Starlux Boss: Pandemic Forces Us to Do Unusual Business
Sep 19, 2020

As international tourism flights remain mostly suspended due to the COVID-19 pandemic, sightseeing flights have become very popular. Can such charter “flights to nowhere” actually save the airlines? How can Taiwan’s newest carrier, Starlux Airlines survive this crisis? Starlux Airlines Chairman Chang Kuo-wei is not ready to throw in the towel just yet.

To announce its second-generation smartphone with a foldable screen, the SAMSUNG Galaxy Z Fold2, Samsung Taiwan generously chartered a Starlux Airlines plane for a round-the-island flight. At an altitude of 26,000 feet, the new phone’s price tag of NT$70,000 was announced. It was the first time that a company had chartered a plane for a “pseudo trip abroad”.

“Starlux Airlines was our first choice because the airline is positioning itself as top-class just like Samsung flagship smartphones. We had the idea a month ago, and it took us less than ten days from inquiry to closing the deal,” notes Jacob Chen, vice president of the mobile and information business unit at Samsung Taiwan. Chen didn’t reveal the price of the charter flight but asserts that it was less expensive than expected, costing about as much as a typical press conference for the release of a new flagship smartphone.

The charter flight took off from Taoyuan International Airport and flew in a northeastern direction toward Miyakojima, the fourth-largest island in the Okinawa archipelago. The plane flew two circles in the skies above the Japanese island before turning around for a sightseeing tour of Taiwan. Passing Turtle Island off the northeastern tip of Taiwan and then the Ilan Plain, the aircraft cruised along the panoramic east coast all the way to the Hengchun Peninsula in the south and then flew back to its home base in Taoyuan. The entire trip took three and a half hours.

In contrast to the first “flight to nowhere”, Starlux Airlines Chairman Chang Kuo-wei did not fly the aircraft himself but attended the entire product launch press conference, which was held at an airport lounge before the plane took off.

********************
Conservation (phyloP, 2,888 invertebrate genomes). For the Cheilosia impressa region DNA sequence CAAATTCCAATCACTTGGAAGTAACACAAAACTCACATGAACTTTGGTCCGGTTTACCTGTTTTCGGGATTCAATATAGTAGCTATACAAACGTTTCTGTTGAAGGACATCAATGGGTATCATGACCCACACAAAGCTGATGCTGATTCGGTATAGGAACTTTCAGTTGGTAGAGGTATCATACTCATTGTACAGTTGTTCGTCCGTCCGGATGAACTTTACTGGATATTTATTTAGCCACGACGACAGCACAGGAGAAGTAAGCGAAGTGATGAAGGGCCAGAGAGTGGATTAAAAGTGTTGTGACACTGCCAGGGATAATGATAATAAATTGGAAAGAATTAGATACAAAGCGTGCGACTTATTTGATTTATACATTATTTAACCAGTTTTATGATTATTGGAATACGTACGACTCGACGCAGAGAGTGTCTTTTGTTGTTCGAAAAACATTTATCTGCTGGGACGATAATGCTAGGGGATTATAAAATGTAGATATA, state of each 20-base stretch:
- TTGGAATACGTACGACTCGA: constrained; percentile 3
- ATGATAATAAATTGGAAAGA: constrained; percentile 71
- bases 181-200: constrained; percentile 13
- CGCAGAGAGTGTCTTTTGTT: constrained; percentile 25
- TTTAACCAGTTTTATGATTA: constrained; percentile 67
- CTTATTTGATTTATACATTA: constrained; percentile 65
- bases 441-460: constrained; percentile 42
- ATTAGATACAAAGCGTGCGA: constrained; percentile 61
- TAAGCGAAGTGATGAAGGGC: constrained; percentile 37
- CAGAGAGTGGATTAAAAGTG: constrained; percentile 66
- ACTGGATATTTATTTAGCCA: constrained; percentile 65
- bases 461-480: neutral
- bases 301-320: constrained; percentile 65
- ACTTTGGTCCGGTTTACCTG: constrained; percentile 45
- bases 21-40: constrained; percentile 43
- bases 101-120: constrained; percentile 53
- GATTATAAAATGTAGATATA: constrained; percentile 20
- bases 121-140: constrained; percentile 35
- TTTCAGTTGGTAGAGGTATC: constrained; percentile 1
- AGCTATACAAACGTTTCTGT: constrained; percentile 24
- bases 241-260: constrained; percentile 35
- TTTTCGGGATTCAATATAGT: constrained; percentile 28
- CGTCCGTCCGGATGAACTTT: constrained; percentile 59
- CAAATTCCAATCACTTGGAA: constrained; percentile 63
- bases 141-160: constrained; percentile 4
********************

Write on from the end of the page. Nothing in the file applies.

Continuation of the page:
He revealed that the airline is currently in talks with five or six more companies, including potential clients from the direct sales sector, regarding round-the-island charter flights.

Since August 6, when budget carrier Tigerair Taiwan operated the first “pseudo trip abroad”, Starlux Airlines, China Airlines and EVA Airways have all offered sightseeing flights around Taiwan. The flights to nowhere, which Taoyuan Airport personnel jokingly call “one-day trips in the sky”, have become hugely popular over the past few weeks.

Starlux had to suspend flights to its three destinations of Macao, Penang (Malaysia) and Da Nang (Vietnam) due to the pandemic immediately after they began operating regularly in January. For the time being, flights to Okinawa, Japan, and Cebu in the Philippines, which were scheduled to begin in the second half of the year, are not likely to go ahead.

Yet Chang says long-term planning remains unchanged. In October, the airline will take delivery of four Airbus A321neo aircraft as scheduled. Another six aircraft will be added to the fleet next year. The first wide-body Airbus A350-900 jetliner, which will have a first-class section, is slated for delivery in the fourth quarter of 2021.

Chang is not planning to emulate Eva Airways, where he once served as chairman, by turning passenger aircraft into cargo planes. He believes that the recent rise in air cargo demand can be attributed to the pandemic, but will not prevail for the long run: “Cargo transport has not been a money-making business for more than a decade. These airlines have been losing a lot of money. One should not be tempted to believe that cargo transport is going to be good forever just because of these past few months of pandemic-related business,” notes Chang. He does not, however, expect the pandemic to be brought under control before the middle of next year.

So which countermeasures is Starlux planning to take to hold out until regular passenger flight can resume?

“Not taking countermeasures amounts to just lying down to die,” remarks Chang.

On top of offering sightseeing flights, Starlux has focused its efforts on developing new business opportunities, and relaunched its e-commerce platform Starlux Shop. A limited offer of mooncakes packaged in a miniature air cargo box in collaboration with popular Taiwanese cookie brand “but. we love butter” quickly sold out earlier this month.

During the upcoming Moon Festival holiday, Starlux is offering six “moon sighting” flights to let fans watch the moon close up, landing a marketing coup that created a great deal of attention in the airline industry.

At the beginning of this year, the airline had just completed a capital increase from NT$6 billion to NT$8.3 billion as it prepared to launch regular flights. Now ticket sales are frozen, but running costs keep piling up. Personnel costs such as salaries and rent for the corporate headquarters alone amount to NT$500 million per year. And this does not include US$6 billion (NT$180 billion) for the procurement of 17 Airbus A350 jetliners and a monthly leasing fee of US$300,000 to US$350,000 (NT$10 million) for one Airbus A320 aircraft.

Not a few people worry that the startup aircraft won’t survive the pandemic, but Chang seems undeterred. “Why shouldn’t we be able to hold out?” he asks incredulously. After all, airlines around the world are starved for business, but he is somehow confident that better days are coming.

By Yi-chih Wang